On 11/11-13, A & SL saw a single Red Phalarope at the start of the HMSC Nature Trail. On 11/13, they made one last stop at the HMSC and "soon found the Red Phalarope at the same location, feeding and swimming adjacent to shore. As we both watched with our binoculars, the phalarope seemed to 'fall over', and then a moment later we both gasped as we realized it had been snatched by a Peregrine Falcon! We watched in shock and amazement as the peregrine flew with the struggling phalarope in its talons, and then reached back with its beak to deliver a fatal peck, eventually disappearing to the west, over the roof of the HMSC. We wonder if the strange 'falling over' we observed was the phalarope trying to dive to evade the falcon, but the water was too shallow?" The phalarope may have realized too late that it could not fly away, so "falling over" (a form of ducking), if timed at the right moment, could have caused the peregrine to miss it and given it a chance to fly away before the peregrine could return. But it sounds like it may have fell over too soon, and the peregrine was able to compensate.
Our only MERLIN was an adult male Taiga-type on 11/17 near the LNG tank (WH).
Besides those seen during the Inland Raptor Route, our only AMERICAN KESTRELS were singletons at Bayview Pasture on the north side of Alsea Bay on 11/1 and at about Mile 1.8 on North Beaver Creek Road on 11/3 (RC).
Our only report of ROCK SANDPIPERS was 2 with other rockpipers at the YBSJ on 11/7 (RA & 4 other Corvallis birders; WH).
A single WHIMBREL frequented the Yaquina Bay jetties or Newport area on 10/31 (SSc & IB), 11/1 (M&MD); 11/7 (RA and 4 other Corvallis birders); 11/24 (R&NA); and 11/29 (PO). 1-2 MARBLED GODWITS lingered at the Yaquina Bay jetties, sometimes near the Whimbrel, on 10/31 (SSc & IB), 11/24 (R&NA), and 11/29 (PO). A Marbled Godwit was also at Idaho Flats on 11/7 (RA & 4 other Corvallis birders).
The early November storms were hard on RED PHALAROPES, which were blown onshore. Peak counts during Boiler Bay seawatches were 4,000+ on 11/6 and 1,000+ on 11/13 (PP). On 11/17, a neighbor brought BB a shaky Red Phalarope that was unable to maintain itself and soon died. BB found that it was not oiled and had no injuries, but it had no breast fat. As BB suggested, the storms probably depleted it of energy and fat stores.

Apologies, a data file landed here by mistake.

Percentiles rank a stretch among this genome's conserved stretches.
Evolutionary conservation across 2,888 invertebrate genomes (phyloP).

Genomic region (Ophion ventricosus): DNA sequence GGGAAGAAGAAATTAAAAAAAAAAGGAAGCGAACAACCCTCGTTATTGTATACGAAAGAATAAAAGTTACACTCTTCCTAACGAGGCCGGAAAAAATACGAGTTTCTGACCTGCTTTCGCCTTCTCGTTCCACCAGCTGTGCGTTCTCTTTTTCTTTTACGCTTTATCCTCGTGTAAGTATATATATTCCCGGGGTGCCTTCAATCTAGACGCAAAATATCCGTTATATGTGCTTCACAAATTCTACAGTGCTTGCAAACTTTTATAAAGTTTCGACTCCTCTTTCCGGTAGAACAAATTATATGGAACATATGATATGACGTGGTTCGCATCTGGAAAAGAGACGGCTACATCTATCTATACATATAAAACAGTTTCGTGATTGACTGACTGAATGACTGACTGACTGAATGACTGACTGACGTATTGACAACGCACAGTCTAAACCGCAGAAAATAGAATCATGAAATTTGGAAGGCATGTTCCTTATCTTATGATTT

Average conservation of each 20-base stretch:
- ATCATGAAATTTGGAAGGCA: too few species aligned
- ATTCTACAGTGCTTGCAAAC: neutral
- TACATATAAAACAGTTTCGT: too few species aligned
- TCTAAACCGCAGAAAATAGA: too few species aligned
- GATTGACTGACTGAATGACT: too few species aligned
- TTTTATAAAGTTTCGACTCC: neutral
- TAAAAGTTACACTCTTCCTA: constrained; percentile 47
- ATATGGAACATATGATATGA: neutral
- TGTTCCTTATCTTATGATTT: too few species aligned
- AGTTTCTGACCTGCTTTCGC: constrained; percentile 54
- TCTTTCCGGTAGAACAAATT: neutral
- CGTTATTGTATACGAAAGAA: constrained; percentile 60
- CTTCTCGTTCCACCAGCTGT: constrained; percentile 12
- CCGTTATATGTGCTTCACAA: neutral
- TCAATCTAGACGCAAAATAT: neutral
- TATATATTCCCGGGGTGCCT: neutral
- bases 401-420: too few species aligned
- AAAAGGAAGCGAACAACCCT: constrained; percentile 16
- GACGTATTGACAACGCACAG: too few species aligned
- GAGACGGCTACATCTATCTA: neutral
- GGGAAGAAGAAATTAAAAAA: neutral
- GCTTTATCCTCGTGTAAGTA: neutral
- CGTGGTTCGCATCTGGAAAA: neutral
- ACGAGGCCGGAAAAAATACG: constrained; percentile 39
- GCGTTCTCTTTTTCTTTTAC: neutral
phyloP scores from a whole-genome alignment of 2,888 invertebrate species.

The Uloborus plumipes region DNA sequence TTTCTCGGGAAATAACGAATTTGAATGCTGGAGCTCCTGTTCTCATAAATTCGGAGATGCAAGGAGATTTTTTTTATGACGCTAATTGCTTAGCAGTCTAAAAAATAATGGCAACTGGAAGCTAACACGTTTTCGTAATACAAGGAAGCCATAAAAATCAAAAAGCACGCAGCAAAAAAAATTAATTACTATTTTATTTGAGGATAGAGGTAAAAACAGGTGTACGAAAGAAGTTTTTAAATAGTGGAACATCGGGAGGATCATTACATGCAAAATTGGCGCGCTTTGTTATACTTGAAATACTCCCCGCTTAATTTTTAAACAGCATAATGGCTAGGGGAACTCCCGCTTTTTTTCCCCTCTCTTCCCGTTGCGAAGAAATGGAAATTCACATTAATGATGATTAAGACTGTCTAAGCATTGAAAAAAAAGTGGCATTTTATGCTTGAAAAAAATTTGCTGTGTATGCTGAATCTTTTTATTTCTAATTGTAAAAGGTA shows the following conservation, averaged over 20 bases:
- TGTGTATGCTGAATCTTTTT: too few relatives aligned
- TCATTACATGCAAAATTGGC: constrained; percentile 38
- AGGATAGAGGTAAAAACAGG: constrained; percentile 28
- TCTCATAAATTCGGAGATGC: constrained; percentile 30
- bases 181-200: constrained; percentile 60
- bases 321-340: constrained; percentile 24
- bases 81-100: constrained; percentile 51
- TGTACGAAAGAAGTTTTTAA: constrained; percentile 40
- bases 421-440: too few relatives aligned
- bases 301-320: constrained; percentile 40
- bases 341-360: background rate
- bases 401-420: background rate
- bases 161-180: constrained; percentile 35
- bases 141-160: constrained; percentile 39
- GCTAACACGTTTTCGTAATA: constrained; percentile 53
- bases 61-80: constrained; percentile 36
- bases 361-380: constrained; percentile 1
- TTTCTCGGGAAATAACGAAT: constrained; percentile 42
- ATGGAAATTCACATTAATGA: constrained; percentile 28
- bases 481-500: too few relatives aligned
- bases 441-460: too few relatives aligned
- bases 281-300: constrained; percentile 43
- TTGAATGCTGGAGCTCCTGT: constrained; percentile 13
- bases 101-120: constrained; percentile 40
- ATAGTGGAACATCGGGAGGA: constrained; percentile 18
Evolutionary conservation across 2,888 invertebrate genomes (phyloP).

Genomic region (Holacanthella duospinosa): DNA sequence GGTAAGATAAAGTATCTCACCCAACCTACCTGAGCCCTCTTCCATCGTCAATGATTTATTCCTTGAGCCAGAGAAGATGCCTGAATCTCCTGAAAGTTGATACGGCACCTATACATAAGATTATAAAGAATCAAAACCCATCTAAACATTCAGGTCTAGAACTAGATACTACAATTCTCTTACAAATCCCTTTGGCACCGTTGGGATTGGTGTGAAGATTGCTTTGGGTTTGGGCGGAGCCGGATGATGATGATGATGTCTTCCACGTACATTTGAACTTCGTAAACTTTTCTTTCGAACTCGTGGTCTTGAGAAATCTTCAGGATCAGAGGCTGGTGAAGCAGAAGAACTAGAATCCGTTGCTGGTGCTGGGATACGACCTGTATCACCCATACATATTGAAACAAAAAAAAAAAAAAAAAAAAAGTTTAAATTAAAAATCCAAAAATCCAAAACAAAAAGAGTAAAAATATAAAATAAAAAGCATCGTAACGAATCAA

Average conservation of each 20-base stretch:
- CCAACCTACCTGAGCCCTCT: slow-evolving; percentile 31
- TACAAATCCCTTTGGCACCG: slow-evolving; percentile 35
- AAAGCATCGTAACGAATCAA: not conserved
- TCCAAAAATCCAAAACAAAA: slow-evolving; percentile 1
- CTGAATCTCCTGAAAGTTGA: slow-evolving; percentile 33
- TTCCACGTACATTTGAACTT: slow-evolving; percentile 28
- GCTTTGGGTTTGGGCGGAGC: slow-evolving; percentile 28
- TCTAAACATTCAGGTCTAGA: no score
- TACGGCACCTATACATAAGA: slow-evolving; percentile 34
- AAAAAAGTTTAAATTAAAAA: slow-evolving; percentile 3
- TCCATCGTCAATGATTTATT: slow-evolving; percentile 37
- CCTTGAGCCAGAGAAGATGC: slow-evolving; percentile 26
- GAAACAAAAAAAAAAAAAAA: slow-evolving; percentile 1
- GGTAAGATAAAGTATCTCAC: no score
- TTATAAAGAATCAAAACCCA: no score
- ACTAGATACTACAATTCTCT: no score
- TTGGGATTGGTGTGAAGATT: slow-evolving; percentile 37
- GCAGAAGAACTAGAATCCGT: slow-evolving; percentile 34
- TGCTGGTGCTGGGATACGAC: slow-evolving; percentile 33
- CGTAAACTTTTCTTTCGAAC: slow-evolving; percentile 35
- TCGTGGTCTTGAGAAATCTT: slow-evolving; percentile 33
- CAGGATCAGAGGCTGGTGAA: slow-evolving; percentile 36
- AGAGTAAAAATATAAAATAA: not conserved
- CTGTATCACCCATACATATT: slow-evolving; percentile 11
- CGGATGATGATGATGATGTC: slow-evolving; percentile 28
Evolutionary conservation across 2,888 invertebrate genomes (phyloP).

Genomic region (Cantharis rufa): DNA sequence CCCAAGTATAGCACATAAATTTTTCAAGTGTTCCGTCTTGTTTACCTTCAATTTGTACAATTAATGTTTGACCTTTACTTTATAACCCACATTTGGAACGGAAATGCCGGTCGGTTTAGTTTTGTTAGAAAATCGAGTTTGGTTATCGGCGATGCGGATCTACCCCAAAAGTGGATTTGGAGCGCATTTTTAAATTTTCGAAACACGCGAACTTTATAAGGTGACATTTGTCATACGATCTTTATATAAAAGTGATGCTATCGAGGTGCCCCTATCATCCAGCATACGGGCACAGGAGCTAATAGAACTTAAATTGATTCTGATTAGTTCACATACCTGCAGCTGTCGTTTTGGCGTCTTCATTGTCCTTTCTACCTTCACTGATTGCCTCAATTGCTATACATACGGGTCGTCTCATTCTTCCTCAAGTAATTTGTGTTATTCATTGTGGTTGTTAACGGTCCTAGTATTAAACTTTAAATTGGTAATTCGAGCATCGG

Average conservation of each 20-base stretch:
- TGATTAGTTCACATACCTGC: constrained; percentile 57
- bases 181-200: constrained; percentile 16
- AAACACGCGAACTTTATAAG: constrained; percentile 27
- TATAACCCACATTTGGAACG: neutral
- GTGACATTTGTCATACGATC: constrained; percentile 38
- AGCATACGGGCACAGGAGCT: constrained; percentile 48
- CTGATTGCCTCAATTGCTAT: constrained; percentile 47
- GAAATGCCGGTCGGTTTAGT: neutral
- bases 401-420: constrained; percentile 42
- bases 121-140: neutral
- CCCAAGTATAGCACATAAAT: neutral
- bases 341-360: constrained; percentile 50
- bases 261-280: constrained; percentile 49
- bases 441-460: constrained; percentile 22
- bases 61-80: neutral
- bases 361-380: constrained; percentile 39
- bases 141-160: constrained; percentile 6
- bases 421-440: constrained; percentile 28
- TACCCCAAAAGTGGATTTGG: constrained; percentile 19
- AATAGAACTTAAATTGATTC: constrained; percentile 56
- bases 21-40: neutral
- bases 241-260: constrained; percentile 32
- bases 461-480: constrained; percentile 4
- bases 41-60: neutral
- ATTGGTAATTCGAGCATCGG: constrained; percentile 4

PP discovered a rare SOUTH POLAR SKUA during his 11/13 Boiler Bay seawatch. 1-9 POMARINE JAEGERS graced the 11/6, 13 & 17 Boiler Bay seawatches (PP), and a Pomarine or a PARASITIC JAEGER was there on 11/8 (WH).
An adult TUFTED PUFFIN in winter plumage passed about 200 yards off Boiler Bay on 11/8 (WH).
1-38 MARBLED MURRELETS were tallied during each of 11 Boiler Bay seawatches in Nov. (PP; WH). There were no reports of Ancient Murrelets.
Our first records of EURASIAN COLLARED-DOVES were in May/June 2006. In 2007, we had a smattering of sightings in May and one record in August, and in 2008, there were some records in April/May. 2009 has been an exceptional year with records starting early in March, and we had our first-ever Nov. records. On 11/8, JL saw 5 in the magnolia tree in the front yard of the house across the street (HWY 20 bypass) from the Thriftway store in Toledo and writes "That's the same area where two have been seen occasionally this past spring and summer - maybe a family! It might be a good place to check for that species for the Christmas Bird Count." On 11/11. TW discovered 6 on a roof at Cafe Mundo in Nye Beach (Newport) and noted that they seemed to be a mix of adults and juveniles.
Our only BARN OWL was near Idaho Point on 10/31 (TS).
Some bird species that we assume to be permanent residents throughout the year in Lincoln Co. are partially migratory. This means that even though some individuals are present in winter, others migrate away. Often in partial migration, all or most females migrate, while males remain. We may not appreciate how many species are partially migratory because we see some birds of a species throughout the year and assume that the species is a permanent resident. We also may assume that lower numbers in winter are only a result of mortality rather than migration of part of the population.
The Belted Kingfisher account (2009) in the Birds of North America Online notes
"Most U.S. populations are partial migrants. Capable of surviving winter temperatures throughout much of North American if open water (and hence food) is available; interior populations, particularly in Alaska and Canada, withdraw entirely. Age or sex of nonmigratory individuals not known."
Belted Kingfishers appear to be partially migratory in Lincoln Co. In winter, kingfishers seem fewer in numbers along the coast or in estuaries and appear to be generally absent inland. In Nov. 1993-Jan. 1994, we sought records of males and females and their location. A total of 13 males and 7 females were reported, with almost all near the coast. This sex ratio of about 2:1 is not statistically significantly different from a 1:1 ratio, but this may be because there were too few reported for a robust statistical test. CP found the furthest one inland at Olalla Lake (about 7 miles from shore) on Jan. 23.